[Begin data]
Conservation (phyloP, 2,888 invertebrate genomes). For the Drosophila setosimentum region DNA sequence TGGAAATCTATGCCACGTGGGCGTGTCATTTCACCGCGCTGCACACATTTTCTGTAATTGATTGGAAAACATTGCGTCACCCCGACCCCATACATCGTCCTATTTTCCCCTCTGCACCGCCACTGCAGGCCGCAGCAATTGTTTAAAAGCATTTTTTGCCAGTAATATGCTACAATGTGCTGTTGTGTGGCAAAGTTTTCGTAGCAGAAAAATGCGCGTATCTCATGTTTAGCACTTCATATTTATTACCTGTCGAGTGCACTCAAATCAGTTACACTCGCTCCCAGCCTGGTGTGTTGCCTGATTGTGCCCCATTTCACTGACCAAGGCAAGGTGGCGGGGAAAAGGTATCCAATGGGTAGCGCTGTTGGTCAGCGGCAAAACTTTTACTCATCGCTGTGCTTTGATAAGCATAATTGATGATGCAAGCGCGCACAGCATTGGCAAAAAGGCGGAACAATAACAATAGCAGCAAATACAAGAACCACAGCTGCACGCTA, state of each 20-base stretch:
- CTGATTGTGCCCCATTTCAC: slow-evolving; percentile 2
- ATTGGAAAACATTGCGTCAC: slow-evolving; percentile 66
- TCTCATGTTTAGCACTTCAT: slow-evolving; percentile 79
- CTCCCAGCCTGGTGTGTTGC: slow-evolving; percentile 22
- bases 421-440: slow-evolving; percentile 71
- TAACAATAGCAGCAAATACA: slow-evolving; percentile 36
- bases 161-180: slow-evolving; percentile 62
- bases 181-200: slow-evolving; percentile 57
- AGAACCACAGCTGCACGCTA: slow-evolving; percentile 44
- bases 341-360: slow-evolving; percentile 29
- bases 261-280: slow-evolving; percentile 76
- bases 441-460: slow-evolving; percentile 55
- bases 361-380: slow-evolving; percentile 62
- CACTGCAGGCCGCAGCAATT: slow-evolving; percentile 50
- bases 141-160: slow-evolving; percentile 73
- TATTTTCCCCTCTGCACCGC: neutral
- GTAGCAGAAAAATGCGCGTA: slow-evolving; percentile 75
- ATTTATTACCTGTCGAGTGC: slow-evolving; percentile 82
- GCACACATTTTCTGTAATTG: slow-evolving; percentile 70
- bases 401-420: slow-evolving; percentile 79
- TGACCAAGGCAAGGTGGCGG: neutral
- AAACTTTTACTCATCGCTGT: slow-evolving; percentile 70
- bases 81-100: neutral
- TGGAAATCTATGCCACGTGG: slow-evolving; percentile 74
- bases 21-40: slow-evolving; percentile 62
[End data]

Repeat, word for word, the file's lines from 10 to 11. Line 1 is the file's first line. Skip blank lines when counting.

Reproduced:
- AGAACCACAGCTGCACGCTA: slow-evolving; percentile 44
- bases 341-360: slow-evolving; percentile 29